Although an astounding album for someone so young, if pushed for a flaw, it would be that there are only three new tracks on ‘Trilogy’. ‘Twenty Eight’ a powerful piano-driven number, ‘Valerie’ a slow burning confessional song and ‘Till Dawn (Here Comes the Sun)’ depicting a secret relationship with a woman who already has a partner “…my denial keeps me on the edge of the chance, that you’ll stay through the night”. Given that his last mixtape was released just under a year ago, a few more additional songs would have been warmly welcomed by his ever-growing group of fans. Let’s put it this way, looking forward to an artist’s new album only to find it’s full of songs you already have is a bit of an anti-climax.

Having said that, the attraction with the Weeknd is that he is relatively unknown and although it is difficult to face the fact that after the release of Trilogy he might lose somewhat of his edge by becoming hugely commercial – in the talent pool there are very few equals – it would be sinful to suggest nothing else other than to buy this album.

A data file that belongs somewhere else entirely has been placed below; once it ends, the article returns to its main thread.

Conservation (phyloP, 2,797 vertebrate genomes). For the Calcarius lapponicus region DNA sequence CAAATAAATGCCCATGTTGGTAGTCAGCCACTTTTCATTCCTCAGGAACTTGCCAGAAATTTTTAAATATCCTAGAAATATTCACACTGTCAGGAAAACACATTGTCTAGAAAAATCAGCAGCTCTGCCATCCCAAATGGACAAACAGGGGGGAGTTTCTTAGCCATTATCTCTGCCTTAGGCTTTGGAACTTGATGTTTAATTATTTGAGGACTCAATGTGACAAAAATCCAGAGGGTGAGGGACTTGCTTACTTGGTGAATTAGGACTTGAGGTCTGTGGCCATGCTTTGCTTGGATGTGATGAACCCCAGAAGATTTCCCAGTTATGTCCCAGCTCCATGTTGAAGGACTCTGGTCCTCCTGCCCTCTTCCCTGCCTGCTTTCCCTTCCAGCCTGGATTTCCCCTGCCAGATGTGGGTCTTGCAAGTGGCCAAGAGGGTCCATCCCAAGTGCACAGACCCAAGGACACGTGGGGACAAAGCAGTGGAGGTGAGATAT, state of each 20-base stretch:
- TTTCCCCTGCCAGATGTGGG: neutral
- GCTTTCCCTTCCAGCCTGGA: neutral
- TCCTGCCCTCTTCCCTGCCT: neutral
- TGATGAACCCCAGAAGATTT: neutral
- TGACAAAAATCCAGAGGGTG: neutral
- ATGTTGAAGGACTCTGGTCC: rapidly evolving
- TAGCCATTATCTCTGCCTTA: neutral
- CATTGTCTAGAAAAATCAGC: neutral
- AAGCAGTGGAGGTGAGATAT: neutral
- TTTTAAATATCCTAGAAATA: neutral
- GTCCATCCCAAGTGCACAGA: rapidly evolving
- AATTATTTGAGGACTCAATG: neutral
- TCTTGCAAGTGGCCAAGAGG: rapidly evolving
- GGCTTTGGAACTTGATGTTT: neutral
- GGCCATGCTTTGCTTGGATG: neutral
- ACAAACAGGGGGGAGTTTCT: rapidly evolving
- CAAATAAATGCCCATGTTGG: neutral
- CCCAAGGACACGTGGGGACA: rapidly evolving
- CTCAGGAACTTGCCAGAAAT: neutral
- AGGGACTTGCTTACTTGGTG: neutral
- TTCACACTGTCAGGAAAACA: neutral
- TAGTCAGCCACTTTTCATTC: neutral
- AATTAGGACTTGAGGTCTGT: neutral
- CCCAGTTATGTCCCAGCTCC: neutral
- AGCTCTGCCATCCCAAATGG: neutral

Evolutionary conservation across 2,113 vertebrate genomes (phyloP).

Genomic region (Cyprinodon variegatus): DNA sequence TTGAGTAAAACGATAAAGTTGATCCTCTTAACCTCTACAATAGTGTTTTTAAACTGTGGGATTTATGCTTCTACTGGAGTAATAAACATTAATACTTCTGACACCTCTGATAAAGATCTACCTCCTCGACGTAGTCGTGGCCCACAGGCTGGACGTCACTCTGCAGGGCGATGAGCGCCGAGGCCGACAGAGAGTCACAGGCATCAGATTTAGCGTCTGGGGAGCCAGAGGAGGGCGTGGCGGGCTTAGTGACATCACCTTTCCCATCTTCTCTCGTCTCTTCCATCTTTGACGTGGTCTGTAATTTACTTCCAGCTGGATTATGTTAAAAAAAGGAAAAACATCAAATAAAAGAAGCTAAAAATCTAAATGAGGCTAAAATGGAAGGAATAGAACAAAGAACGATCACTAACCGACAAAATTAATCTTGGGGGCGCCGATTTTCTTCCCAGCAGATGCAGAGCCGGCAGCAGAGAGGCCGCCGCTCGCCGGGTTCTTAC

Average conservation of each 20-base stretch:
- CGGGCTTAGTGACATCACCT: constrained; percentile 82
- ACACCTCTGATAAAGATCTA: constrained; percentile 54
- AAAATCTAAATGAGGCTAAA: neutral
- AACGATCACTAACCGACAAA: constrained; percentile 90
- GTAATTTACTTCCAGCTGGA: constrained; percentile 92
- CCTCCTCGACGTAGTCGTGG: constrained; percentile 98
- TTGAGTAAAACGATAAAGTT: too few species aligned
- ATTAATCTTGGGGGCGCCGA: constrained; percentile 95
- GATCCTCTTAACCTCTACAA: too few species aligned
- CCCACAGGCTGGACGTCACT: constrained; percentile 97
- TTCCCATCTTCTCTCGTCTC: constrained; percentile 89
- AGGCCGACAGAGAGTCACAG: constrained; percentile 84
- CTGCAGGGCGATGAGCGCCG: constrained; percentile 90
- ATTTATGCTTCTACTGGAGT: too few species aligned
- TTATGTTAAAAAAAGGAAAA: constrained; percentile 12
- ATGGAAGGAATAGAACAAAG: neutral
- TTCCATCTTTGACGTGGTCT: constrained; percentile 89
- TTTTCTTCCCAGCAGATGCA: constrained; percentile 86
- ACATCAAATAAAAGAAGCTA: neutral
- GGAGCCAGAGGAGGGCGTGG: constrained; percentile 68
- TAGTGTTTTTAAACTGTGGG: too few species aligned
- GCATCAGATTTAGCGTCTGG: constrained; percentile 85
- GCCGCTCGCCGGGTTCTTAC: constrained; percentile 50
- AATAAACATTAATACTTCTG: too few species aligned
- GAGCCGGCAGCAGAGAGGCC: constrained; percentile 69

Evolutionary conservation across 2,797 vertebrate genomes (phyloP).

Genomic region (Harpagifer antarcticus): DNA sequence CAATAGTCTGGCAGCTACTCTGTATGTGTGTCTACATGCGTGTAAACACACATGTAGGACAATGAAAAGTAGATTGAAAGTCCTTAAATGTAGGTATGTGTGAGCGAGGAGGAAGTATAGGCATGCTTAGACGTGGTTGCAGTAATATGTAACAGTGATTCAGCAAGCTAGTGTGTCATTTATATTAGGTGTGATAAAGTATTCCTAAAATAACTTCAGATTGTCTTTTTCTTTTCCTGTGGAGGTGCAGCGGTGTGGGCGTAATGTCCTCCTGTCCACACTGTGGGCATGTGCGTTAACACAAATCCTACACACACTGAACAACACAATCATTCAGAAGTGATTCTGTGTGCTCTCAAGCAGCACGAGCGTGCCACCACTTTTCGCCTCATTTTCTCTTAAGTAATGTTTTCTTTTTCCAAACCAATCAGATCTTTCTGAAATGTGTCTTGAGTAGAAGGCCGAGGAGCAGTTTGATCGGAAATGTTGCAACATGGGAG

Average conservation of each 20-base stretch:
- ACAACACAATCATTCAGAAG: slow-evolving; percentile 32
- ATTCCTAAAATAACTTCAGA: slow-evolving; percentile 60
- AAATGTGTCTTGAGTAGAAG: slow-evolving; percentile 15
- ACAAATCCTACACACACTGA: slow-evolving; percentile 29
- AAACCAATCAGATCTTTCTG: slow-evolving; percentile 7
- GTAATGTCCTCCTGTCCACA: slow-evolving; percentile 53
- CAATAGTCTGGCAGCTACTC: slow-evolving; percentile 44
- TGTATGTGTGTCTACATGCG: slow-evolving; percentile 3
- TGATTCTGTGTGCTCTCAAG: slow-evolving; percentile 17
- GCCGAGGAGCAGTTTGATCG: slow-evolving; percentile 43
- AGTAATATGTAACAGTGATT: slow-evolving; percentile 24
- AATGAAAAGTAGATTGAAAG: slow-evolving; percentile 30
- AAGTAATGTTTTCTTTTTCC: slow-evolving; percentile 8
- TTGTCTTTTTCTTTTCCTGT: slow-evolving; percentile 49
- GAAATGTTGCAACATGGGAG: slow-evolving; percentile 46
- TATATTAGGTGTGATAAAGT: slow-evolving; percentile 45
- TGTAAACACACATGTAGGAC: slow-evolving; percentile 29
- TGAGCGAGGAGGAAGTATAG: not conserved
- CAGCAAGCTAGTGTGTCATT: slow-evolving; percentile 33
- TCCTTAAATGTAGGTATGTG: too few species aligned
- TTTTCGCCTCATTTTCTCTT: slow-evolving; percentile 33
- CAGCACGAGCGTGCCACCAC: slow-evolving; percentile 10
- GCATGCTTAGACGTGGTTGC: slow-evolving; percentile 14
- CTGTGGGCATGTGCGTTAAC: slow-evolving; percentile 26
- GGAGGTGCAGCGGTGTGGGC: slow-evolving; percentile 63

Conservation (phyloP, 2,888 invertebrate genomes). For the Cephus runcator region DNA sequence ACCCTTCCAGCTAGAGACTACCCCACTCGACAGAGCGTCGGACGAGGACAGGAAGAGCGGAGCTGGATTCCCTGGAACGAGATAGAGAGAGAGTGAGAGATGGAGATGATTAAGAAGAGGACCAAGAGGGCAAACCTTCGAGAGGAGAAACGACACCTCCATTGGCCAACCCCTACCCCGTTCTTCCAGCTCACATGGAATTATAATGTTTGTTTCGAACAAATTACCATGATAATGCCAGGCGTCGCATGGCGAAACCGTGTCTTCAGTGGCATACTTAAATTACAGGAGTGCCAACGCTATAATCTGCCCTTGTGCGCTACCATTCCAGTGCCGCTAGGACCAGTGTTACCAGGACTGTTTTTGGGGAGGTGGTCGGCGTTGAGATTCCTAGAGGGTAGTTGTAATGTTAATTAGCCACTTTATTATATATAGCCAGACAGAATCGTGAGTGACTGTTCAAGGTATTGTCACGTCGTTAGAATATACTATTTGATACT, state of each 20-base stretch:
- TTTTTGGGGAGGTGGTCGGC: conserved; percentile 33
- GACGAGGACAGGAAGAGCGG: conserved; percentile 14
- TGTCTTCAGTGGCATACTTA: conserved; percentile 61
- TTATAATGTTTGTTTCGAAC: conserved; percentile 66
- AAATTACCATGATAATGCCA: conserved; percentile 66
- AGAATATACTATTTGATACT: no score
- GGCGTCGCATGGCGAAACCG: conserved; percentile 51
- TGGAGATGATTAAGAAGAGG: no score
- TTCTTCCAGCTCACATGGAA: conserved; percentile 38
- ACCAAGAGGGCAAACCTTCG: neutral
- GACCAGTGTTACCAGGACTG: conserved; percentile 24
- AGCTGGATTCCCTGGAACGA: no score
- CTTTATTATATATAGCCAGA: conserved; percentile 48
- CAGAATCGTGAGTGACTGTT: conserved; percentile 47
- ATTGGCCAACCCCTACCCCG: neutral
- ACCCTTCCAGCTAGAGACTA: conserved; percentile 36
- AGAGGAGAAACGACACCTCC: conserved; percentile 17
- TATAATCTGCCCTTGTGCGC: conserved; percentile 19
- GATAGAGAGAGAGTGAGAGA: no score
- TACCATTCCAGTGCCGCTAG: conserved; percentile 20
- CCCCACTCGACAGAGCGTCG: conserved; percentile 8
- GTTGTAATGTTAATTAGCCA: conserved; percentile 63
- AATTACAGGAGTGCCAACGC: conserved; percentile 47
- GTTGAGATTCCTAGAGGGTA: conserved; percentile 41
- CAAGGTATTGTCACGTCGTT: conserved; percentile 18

His ability to provoke a longing to gravitate to every beat yet leave you lingering on every note sung is profoundly incomprehensible and the quality of each song so raw that you become disorientated from such intimate moments you feel you share with Tesfaye and him alone. Lyrically he goes to places which might not have been suggested by a large-scale record label for a relatively new artist but Tesfaye has built a reputation for his, if somewhat uncomfortable, depiction of moments spent with women, drugs and alcohol and it is understood that every word he sings is sung with genuine authenticity. With the lyrics used, and notes sung, he uses his music to take you to another place and is one of the only artists who can actually get you there – so there’s nothing else to do but to keep it on repeat and never come back.